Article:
Silver Wordsmith: An author's journey
For a while, Angzal sat watching her washed-out reflection in the blackness of her desk monitor.
Big scraps from a big carcass. Congressmember Frances Reyes may have gone, but she had left behind a whole host of words that took residence in Angzal’s mind like a ghost only she had the burden of seeing. Rzena was focused on his work which largely remained a mystery to her, though he appeared to derive a somewhat begrudging contentedness from his position. Or was this simply a form of unofficial exile, where having outgrown his ambitions or outliving his usefulness, he now served a life sentence? No mate with him here, nor his litter – he was a solitary figure in the still paltry Mraboran community on Earth, destined to leave no lasting footprints on a world that had become his home and his prison. This all made Angzal feel a bit better about her own situation, though she admitted a lot of the sheen had been rubbed off her new position.
“Are you heading out to lunch?” Rzena asked, sounding almost as if he might genuinely be concerned in her comings and goings, though Angzal figured it was probably because he’d hoped to get the office all to himself for a little while.
“No, I’ve had enough of Humans for today.”
Whereas Mraboran subsisted on a single large meal eaten before bedtime, Humans had the habit of breaking up their whole workday to eat. It was a trait of Earth culture that Angzal normally enjoyed, either getting together with her Human colleagues or heading out into the vibrant commercial district by herself. Today, however, was going to be a desk day, even if she suspected that half the time Rzena was just watching her work and silently judging, though she was yet to catch him doing it.
It hadn’t been an hour since Reyes’s exit from her office, which time Angzal spent going through her messages and accumulating a to-do list she had no intention of tackling until tomorrow, or possibly ever, when Rzena informed her that she had an incoming call.
“So? Send it through.”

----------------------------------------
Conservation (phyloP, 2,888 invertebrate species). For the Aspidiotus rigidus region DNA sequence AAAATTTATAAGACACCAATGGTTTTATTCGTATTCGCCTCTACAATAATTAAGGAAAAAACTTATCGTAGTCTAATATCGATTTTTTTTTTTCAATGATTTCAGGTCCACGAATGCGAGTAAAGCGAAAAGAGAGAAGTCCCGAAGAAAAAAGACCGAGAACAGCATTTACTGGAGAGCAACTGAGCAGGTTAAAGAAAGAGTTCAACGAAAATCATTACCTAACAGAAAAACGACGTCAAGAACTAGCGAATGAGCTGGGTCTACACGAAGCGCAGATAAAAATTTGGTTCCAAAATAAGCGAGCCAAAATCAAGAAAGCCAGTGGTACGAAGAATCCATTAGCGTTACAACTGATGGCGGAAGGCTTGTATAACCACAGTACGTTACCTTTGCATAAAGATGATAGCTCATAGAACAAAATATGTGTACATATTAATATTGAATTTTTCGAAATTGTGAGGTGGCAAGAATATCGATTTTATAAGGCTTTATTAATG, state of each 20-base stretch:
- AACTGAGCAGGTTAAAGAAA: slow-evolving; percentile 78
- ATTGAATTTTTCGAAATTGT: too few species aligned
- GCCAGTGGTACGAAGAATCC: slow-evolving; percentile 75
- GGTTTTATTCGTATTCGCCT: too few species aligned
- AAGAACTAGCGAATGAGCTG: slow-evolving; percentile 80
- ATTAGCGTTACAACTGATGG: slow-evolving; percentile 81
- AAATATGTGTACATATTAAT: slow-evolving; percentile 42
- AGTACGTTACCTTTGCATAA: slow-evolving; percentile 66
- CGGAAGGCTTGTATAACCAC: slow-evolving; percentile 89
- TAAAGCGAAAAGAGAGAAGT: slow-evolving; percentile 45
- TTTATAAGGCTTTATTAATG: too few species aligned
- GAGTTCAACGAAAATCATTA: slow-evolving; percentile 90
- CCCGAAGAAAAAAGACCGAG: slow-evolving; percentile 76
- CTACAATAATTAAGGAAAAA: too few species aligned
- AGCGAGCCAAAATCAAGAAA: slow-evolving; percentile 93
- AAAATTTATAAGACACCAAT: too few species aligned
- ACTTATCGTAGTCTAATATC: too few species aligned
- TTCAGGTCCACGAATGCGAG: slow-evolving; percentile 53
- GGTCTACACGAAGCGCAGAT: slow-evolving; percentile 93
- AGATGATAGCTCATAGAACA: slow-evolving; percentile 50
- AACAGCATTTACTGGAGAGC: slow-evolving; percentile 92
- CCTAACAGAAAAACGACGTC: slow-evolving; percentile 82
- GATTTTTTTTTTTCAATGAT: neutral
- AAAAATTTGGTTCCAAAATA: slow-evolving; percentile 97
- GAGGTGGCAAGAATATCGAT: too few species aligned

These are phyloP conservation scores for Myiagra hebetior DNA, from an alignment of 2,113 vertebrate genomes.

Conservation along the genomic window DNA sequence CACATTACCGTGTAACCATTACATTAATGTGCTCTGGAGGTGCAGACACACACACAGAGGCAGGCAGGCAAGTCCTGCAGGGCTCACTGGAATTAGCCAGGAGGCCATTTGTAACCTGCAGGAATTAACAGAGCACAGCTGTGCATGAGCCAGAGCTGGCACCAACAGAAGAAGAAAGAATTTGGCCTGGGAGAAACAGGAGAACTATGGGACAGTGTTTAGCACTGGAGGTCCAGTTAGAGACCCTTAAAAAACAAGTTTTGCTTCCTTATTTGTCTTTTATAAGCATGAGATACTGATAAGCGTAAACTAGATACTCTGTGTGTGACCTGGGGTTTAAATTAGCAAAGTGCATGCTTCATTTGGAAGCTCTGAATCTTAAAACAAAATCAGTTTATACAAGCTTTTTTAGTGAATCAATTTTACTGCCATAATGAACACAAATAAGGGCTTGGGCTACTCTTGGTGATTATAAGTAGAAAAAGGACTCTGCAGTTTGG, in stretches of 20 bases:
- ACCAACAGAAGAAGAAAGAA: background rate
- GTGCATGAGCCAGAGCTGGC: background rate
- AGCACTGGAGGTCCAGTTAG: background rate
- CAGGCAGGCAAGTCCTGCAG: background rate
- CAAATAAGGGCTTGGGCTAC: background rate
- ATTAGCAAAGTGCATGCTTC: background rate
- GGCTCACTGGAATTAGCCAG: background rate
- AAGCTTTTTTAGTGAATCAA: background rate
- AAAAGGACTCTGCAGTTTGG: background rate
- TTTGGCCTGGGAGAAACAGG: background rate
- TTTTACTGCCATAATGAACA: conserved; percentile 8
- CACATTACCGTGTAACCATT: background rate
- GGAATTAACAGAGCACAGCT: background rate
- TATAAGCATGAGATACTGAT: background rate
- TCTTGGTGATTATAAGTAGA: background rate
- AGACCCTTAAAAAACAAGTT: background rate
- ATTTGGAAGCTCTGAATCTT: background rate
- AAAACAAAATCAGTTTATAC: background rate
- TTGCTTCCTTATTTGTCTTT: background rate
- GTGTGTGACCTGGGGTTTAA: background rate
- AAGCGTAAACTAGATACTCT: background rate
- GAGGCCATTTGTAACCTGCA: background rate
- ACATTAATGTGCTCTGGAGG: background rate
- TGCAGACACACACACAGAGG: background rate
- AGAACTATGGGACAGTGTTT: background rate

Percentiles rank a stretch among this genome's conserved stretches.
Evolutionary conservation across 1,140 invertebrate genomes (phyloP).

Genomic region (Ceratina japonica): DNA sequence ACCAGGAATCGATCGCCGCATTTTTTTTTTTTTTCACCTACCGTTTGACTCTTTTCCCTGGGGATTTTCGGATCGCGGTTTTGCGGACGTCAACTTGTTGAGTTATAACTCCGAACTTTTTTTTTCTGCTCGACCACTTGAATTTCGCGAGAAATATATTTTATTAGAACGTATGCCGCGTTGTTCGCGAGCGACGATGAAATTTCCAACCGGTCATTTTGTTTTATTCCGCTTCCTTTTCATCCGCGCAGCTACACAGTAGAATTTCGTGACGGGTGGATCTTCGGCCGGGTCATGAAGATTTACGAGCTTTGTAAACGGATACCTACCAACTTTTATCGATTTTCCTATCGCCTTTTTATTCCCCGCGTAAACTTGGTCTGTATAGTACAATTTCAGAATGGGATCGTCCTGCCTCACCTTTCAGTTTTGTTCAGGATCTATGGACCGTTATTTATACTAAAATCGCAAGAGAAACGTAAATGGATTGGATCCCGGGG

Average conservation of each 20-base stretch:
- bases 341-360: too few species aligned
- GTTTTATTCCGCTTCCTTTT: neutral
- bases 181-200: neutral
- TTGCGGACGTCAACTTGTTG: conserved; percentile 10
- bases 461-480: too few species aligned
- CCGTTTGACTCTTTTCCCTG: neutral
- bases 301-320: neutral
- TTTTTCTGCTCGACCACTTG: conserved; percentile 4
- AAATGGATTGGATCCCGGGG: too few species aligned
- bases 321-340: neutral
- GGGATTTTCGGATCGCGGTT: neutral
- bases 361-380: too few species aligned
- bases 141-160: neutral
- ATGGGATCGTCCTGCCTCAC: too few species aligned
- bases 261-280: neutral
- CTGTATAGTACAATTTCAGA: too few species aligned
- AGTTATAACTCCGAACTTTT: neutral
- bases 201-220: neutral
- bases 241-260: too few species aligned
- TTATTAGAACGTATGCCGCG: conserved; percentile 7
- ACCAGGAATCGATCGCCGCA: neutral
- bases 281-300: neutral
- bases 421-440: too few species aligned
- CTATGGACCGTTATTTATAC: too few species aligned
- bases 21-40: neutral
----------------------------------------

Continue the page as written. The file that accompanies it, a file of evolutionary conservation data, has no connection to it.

“It’s from the comms hub.” Angzal could clearly see the flash of fang from Rzena, mostly because he made no effort to hide it.
“Oh great.” She was sure the timing was no coincidence.
“Don’t look so happy,” Angzal said as she walked by Rzena’s desk, even though he actually didn’t look like anything at all, which Angzal was certain was intentional and intended to irritate her.
Angzal took the stairs up five floors to the comms hub. Humans had an infatuation with elevators; really with anything that moved them from place to place. Sometimes she’d catch them taking elevators up only one or two floors, and though they seemed to feign embarrassment at their submission to sloth, she knew full well they had every intention of doing it again. At least in the stairwells she was pretty much guaranteed to only bump into other Mraboran, so if she could only ignore the wood paneling that was so ubiquitous in Human architecture, it was almost like being back home.
It wasn’t a busy time at the comms hub. The only other user was a bored Human sitting in the reception area waiting for the requested call to patch through. While calls out of system had to do be done through one-way messaging, live calls that were off-world but within the stellar system needed to be handled through designated comms centres as no personal tablet or terminal could handle that kind of load. And there was only one individual within the system who would have any interest in speaking to Angzal.
“I will let the Ambassador know you’re here to take her call,” the comms operator told Angzal and she also took a seat. The way these calls worked, one party would either show up at their comms hub, make a call, and wait for the other person to arrive at their respective comms room, or else the originator would place a call request, and then the other would confirm their availability and wait for the originator to return to their call. Either way, someone was always waiting. If ever one needed to discern the relative social status of two individuals, all one had to do was find out who waited for whom during off-world calls.
In the end, Angzal was forced to sit almost a half hour, which made her thankful she’d brought her tablet, and since the waiting itself was part of her job, she figured there was no need to do double duty and spend even a minute of that time working. The Human that had been in the waiting room with her must have been particularly low on the pecking order because he was still there when the comms operator called up Angzal.
The Ambassador’s image appeared on the wall-to-wall screen of the sound-proof call booth, her yellow eyes standing out starkly against a cowl of dark fur that marked her for an individual of particular rank and prestige. Her clothes too, which for most Mraboran consisted of tan leather straps crisscrossing each other in various arrangements, stood out with their shades of austere dark green and brilliant blue.
Michael is a husband, father of three, lawyer, writer, and looking for that first big leap into publishing. All opinions are author's own.